In my sane moments, I recognize that these things don’t matter. What matters is that your mind gets attached to thoughts about them (to use Buddhist language in thinking about a form of envy, a Christian sin, that “corrodes”); you spend your time shamed by what other people think of you, not what you think of yourself. So what do I think of myself? That’s not easy to answer; when I pass a mirror in the hall and see my own reflection, there’s an opening for shame, even though it’s just me looking at me. Of course, no one who is a patient in this facility or who works here has these thoughts, since there are wheelchairs everywhere, and so far I’ve been pretty well insulated from the outside world, but I think I know what lies ahead. Leaving this protected environment won’t be entirely easy, after all.
On envy in general: I’ve had to struggle with envy all my life, as well as self-pity, self-blame, shame, and many similar challenges. I don’t think I’m alone; I think it’s part of the human condition, but one that is particularly salient in my circumstances now, as it is for others with severe conditions like me. Envy I suppose arises in childhood when we learn to make comparisons between ourselves and others, but this is phony in adulthood, we are who we are. Making comparisons between ourselves now and ourselves in the past or in an imaginary future is also problematic, and a particularly corrosive thing for me is remembering my previous life—who I was vs. what I’ve become—very corrosive, when the new me envies the old one.
We talk on the phone with friends who are sitting on the deck at their cabin in Maine. They’re describing the loons swimming in the lake out in front, the blue heron that has just swept up into the air from its fishing-place on the shore, the little wind in the trees, the way their little city-dog is exploring the red squirrels that tease him out by the shed. Brooke is remembering his visit to them two years ago, only a couple of months before the accident: I used to swim across that lake every day.
The worst form of envy is when you wish that other people suffered misfortunes—they don’t have to be just misfortunes like your own, but seriously unfortunate nevertheless. Sometimes you envy people with lesser misfortunes—when you ride up and down the hall in this hospital and see other people who are only paraplegic, or who can walk even if they have obvious other problems, you want to be like them. But often envy takes the form of wishing someone else’s life were miserable so that you could feel good—these are emotions that one needs to acknowledge in oneself. I’d call that something like a sin, and if I were still a Catholic I’d feel obliged to confess it. “Well, we had a miserable time on our vacation,” somebody says, and I’m lying here in bed thinking good, they had a miserable time, I’m having a miserable time too—these are medieval sins.
One needs to sweep past these forms of envy to a purer, more selfless state of soul, less restive mind, less self-delusionary. Of course none of these emotions or moral feelings are unusual or evil in themselves—they are intensely human, part of the fabric of ordinary life, and anyone in my situation would feel them as strongly as I do, I think. The problem is letting them consume oneself, or corrode one’s heart, making it impossible to enjoy the presence of others and the enjoyments they may be experiencing.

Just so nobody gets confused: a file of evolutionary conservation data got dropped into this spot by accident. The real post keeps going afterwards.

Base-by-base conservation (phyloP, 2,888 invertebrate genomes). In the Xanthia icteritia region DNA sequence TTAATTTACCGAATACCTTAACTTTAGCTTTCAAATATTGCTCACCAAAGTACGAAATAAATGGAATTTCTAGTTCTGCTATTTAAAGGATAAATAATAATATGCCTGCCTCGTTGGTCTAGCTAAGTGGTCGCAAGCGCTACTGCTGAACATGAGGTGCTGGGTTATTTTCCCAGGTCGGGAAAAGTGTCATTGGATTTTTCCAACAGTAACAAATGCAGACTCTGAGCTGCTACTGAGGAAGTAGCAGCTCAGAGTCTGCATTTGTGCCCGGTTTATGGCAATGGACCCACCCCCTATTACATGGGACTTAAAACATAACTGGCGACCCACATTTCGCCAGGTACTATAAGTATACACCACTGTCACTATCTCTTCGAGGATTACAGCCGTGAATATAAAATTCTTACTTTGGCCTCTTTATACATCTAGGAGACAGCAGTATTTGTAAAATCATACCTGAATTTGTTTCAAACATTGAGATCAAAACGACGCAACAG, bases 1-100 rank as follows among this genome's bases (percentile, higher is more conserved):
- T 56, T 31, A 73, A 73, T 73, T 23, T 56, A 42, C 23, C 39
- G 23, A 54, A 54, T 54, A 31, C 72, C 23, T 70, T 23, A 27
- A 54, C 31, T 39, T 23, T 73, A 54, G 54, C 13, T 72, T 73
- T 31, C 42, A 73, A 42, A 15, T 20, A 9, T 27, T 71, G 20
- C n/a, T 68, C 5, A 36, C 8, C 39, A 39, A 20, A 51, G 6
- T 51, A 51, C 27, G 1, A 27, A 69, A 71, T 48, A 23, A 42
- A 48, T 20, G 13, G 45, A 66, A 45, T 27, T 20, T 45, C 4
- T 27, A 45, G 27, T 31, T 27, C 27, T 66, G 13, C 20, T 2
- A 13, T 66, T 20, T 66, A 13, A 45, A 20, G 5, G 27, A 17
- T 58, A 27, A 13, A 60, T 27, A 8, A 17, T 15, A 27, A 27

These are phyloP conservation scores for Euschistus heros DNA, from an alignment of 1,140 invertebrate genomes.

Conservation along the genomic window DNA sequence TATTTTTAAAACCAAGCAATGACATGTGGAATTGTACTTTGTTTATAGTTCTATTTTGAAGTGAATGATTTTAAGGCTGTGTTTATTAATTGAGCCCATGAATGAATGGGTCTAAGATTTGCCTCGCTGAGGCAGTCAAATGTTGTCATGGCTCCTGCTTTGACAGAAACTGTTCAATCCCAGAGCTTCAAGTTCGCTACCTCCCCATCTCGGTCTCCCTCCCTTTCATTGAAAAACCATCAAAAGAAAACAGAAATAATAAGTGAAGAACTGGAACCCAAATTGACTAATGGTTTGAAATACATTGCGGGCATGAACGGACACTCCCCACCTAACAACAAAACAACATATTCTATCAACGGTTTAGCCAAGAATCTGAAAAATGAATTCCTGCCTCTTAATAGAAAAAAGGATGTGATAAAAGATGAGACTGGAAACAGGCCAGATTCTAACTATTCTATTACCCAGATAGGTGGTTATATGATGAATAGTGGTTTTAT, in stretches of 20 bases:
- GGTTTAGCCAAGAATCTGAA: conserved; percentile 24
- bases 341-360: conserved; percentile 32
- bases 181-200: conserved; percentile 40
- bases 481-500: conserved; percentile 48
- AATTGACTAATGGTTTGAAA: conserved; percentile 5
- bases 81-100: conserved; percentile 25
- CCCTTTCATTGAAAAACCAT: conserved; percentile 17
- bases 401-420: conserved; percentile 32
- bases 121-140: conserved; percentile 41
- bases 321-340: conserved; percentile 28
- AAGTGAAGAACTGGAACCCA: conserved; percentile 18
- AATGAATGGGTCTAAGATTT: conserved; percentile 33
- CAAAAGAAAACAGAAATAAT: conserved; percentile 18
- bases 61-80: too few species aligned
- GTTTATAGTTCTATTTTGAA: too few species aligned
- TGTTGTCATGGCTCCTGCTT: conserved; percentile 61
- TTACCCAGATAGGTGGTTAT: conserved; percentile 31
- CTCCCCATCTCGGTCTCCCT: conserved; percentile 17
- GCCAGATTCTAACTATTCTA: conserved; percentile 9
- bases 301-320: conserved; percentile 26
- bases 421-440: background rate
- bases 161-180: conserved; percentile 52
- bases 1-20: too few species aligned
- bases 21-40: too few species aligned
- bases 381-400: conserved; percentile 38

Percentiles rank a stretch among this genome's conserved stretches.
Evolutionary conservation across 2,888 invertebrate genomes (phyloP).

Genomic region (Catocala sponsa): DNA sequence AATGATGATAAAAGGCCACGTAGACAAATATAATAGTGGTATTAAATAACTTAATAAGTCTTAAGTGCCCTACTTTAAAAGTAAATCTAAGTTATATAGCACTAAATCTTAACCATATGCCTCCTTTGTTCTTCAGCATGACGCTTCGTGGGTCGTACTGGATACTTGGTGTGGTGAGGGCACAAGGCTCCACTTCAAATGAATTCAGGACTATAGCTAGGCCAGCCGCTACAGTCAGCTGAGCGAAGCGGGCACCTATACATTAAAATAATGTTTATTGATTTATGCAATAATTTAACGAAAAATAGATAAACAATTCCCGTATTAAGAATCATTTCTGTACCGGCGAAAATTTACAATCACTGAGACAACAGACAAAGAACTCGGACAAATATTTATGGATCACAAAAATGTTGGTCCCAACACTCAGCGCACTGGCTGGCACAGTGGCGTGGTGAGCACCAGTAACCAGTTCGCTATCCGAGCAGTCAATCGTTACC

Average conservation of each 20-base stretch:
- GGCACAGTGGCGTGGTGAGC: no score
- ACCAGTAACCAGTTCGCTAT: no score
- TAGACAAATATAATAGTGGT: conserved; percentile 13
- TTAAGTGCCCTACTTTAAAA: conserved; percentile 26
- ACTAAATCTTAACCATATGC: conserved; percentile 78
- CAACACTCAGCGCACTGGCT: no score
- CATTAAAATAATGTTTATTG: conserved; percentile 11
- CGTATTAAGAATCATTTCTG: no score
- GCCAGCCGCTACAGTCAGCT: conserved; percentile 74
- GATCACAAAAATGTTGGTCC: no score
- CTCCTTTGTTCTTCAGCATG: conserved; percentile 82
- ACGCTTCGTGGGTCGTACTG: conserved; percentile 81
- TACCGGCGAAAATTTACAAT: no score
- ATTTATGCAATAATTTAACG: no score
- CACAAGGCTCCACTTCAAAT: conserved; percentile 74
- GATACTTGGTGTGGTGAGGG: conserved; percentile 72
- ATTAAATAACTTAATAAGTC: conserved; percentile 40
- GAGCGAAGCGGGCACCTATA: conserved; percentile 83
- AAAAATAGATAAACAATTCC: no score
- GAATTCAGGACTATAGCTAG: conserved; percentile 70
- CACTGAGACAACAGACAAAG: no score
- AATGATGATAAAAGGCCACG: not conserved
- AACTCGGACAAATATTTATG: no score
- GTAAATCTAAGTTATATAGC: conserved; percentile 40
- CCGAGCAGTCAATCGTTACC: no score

After all, people do come to visit and find themselves talking about their trips. When I’m most whole, this is wonderful for me: I not only experience through their eyes what they’ve experienced, but I also understand how wonderful it has been for them, and that gives me real pleasure. I get two benefits: their vision, and my vision of them.
What I keep forgetting in all this is that from certain perspectives, my situation is most enviable: I’m alive, my brain works, I’m surrounded by loving and caring people, I live in a place for the time being that is not only professional but human, where I’ve made many friends among the staff and experienced genuine compassion and love from them. Compared to many people in the world, who are suffering dreadful diseases or enormous pain or who’ve been essentially abandoned in a facility like this by their family, my situation would seem like bliss. This is very humbling, and only adds another dimension to these moral dilemmas. How can I envy others? How can I feel self-pity and self-blame and shame when others, who exist for most of us out of sight, are in far more terrible conditions than I am?
We heard some time ago from someone we don’t even know, a woman on a disability list who described her frustration and challenges in not even having a wheelchair; she lives in a single room, and it’s only the internet that makes her life tolerable. That seems far more terrible than what I’ve got; I need to remember what it is that makes my life so worth living.
In the bathroom in our little cabin in Torrey, where we haven’t been for over a year and a half and may never be able to go again, there’s a little shelf with stuff to read while you’re sitting on the john. The wisest among these things is the Handbook of Epictetus, translated by our friend and colleague, Nick White, a copy phenomenally rumpled from being read so many times. Here’s paragraph 43, capturing the image of Greek two-handled vases:
Everything has two handles, one by which it may be carried and the other not. If your brother acts unjustly toward you, do not take hold of it by this side, that he has acted unjustly (since this is the handle by which it may not be carried), but instead by this side, that he is your brother and was brought up with you, and you will be taking hold of it in the way that it can be carried.
So I think about think about how people visit me and talk about their trips. If I hold it by one handle, it’s like this: “people visit me and talk about their trips.” If I hold it by the other handle, the one by which it can be carried, it’s like this: “people visit me and talk about their trips.”
The great thing is that they come.